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USG Open House, May 6: Learn About Degree Programs and the Campus. Guest Post: Melany Claros, UMD student at USG

By: Melany Claros

Melany Claros, University of Maryland, College Park – Robert H. Smith School of Business at USG, Marketing program

Hello USG community! My name is Melany Claros and I am a Junior at the University of Maryland, College Park (UMD) at the Universities at Shady Grove (USG). I am a Marketing major in UMD’s Robert H. Smith School, and minoring in Technology Entrepreneurship & Corporate Innovation. 

On behalf of USG and my fellow Student Ambassadors, we are thrilled to invite you to join us for our Undergraduate & Graduate Open House on Saturday, May 6, 2023 from 10am-1pm. Whether you are a high school student interested in a program from one of the nine Maryland universities at USG, a parent looking to support your child’s education, someone interested in completing a bachelor’s degree after two years of community college (or at another institution), or maybe you are seeking a graduate-level education — our open house is the perfect opportunity to see all that USG has to offer.

Before diving into the nitty gritty of the event, let’s learn some more about our campus. USG is a full-service campus located in Rockville, Maryland that offers select degree programs from nine Maryland universities. Students apply directly to the university offering their major, but on their application, they choose USG as their preferred campus location. Students still get the same professors, curriculum, and degree as if they went to the institution’s main campus, and a very important point: it won’t say USG on your diploma at all — this is a very common question we get! 

So for me, when I graduate, my diploma will indicate that I earned my bachelor’s degree from the University of Maryland, College Park. Another detail that is important to understand about USG is that at the undergraduate-level, only junior and senior year courses are offered, which means that students must complete their lower-level prerequisites for their desired major prior to transfer. Students choose USG over the main campus for a variety of reasons, but the big draws are the significant cost-savings (by following the MCPS > MC > USG pathway), location (for many, the campus is closer to work and/or home), the small class sizes (which enables students to get to know classmates and professors better), the additional scholarship opportunities (which can be awarded by your university, as well as USG), the diverse student population and the personalized student services.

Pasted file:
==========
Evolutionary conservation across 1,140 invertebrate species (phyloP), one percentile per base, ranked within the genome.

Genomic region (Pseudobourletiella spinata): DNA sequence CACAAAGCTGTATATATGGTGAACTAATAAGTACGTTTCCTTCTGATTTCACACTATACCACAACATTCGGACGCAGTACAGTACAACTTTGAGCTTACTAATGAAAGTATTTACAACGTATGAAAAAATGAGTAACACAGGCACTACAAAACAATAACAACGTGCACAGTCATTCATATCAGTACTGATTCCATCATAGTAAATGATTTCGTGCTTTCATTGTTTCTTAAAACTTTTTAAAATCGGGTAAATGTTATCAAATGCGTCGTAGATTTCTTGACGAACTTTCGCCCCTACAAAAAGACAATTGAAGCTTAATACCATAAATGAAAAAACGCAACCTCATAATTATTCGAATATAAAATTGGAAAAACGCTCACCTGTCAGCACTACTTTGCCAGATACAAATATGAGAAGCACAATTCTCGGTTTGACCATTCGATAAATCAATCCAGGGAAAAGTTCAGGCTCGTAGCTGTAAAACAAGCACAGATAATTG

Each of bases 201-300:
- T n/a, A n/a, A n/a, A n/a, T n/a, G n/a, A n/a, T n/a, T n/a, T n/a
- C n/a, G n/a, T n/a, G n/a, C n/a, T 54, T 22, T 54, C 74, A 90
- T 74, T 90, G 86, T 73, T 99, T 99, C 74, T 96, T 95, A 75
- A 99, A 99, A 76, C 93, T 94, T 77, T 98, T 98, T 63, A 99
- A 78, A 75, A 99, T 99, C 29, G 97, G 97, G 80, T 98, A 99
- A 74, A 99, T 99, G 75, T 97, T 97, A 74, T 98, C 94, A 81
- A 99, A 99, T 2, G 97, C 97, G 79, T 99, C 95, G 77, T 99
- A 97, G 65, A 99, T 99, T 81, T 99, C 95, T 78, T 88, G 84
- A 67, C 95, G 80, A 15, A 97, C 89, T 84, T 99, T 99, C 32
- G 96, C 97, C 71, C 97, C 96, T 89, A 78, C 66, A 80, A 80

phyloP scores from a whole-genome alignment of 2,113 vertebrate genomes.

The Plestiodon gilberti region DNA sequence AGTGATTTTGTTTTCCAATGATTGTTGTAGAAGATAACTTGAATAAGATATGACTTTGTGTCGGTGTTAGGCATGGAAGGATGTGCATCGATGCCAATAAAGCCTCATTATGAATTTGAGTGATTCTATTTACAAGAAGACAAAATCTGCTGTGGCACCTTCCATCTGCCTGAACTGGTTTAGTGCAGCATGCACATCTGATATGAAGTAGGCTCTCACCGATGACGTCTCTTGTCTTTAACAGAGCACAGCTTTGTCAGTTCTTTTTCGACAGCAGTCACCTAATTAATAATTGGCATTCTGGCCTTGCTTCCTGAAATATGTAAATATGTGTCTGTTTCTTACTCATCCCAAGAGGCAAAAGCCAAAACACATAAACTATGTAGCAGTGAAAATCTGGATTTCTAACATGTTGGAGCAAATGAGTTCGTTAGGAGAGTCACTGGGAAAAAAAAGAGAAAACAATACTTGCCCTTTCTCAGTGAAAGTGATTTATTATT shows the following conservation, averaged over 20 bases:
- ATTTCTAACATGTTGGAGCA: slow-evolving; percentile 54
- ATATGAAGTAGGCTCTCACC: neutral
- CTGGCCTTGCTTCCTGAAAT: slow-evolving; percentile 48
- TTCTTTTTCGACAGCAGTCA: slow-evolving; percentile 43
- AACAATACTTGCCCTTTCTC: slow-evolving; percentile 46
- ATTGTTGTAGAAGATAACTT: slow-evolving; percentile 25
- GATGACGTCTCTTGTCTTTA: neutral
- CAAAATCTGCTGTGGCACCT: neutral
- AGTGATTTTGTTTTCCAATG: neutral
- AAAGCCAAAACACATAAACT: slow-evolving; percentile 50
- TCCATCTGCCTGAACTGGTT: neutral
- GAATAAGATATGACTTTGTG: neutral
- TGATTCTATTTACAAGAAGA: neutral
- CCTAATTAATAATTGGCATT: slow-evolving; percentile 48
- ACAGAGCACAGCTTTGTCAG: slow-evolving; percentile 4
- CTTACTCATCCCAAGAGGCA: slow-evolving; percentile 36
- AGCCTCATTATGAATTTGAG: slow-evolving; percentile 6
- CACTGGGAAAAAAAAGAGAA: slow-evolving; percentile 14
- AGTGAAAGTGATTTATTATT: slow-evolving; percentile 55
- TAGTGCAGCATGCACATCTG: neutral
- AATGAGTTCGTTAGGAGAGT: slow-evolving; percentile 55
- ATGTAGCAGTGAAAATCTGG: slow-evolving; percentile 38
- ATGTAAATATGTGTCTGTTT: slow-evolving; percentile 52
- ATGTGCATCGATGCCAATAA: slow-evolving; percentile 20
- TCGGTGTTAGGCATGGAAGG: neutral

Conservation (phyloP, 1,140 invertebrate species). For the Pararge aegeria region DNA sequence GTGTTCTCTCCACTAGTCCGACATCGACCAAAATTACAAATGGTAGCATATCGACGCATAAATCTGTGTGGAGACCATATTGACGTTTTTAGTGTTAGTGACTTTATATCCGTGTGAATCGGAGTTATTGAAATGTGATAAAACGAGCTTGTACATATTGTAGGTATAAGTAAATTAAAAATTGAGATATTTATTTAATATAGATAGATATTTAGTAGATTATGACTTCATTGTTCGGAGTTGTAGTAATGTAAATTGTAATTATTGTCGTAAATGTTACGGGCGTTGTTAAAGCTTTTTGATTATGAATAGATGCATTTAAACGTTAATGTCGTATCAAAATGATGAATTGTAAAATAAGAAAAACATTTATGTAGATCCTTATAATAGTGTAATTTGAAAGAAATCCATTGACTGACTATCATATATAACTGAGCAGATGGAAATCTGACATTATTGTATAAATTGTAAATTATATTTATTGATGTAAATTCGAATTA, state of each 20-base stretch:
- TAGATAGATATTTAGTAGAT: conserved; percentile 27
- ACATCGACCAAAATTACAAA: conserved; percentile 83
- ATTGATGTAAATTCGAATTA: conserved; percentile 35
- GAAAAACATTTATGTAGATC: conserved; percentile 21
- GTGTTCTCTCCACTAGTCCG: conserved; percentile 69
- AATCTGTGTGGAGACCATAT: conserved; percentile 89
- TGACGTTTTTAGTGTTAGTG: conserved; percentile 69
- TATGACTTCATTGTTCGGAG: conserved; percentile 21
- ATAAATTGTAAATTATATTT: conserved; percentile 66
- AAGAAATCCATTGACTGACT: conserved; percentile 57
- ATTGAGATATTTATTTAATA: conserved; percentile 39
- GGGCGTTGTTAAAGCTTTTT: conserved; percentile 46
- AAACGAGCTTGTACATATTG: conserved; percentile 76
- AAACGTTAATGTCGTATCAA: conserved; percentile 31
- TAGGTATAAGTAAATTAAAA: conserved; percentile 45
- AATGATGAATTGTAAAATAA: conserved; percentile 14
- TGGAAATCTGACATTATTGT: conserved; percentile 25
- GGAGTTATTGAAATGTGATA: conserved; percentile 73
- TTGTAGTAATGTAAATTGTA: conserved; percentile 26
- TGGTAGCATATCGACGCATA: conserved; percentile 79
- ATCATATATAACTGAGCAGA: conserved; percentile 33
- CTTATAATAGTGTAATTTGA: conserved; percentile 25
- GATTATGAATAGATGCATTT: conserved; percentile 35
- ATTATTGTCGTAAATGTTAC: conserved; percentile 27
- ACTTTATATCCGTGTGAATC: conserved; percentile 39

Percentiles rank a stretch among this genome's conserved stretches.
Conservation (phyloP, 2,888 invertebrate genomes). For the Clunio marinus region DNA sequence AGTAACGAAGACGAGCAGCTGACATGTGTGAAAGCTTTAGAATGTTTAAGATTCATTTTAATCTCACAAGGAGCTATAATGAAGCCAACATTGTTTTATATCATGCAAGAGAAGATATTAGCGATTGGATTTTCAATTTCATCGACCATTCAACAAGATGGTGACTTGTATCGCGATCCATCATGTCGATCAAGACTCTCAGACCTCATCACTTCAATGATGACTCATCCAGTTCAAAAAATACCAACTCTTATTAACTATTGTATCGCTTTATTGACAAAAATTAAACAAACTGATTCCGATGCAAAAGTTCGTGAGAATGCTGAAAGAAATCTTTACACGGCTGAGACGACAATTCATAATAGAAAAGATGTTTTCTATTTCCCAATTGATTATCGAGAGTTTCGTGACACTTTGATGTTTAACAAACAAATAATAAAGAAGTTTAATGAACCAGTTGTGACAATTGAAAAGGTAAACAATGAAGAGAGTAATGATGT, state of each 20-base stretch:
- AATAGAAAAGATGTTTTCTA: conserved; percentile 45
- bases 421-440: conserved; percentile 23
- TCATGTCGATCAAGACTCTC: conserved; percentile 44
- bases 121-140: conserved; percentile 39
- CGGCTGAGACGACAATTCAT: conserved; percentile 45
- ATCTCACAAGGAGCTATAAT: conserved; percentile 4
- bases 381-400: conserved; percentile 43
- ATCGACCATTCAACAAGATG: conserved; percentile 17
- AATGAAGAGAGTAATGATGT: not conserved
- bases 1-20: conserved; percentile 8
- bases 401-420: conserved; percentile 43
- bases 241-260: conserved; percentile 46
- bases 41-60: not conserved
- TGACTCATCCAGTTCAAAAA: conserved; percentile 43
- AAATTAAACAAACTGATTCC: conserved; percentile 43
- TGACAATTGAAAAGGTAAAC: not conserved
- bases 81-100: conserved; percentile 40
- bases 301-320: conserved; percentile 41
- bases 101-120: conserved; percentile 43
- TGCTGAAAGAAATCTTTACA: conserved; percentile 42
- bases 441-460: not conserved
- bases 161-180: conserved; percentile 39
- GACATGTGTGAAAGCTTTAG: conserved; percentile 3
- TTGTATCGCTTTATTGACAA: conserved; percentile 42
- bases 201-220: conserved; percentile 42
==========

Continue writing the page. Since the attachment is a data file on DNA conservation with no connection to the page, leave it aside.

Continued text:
Now that you’re an expert on what USG is, how to apply to a program, and why you should consider being a student on our campus, let’s learn about the fun that’s awaiting you on May 6 at the Open House! 

Student Ambassadors at last year’s Open House in the fall

During your time with us, from 10 a.m. -1 p.m. that day, all open house attendees will be able to meet with program advisors from each of the career-focused undergraduate and graduate degree programs offered on our campus; receive personalized next steps in the application and admission process for your program(s) of interest; tour campus and hear about student life directly from Students Ambassadors (that’s me!); explore scholarship opportunities exclusive to students at USG; learn about USG’s customized academic, career, and personal support services; and apply on-site and/or receive application fee waivers for select degree programs.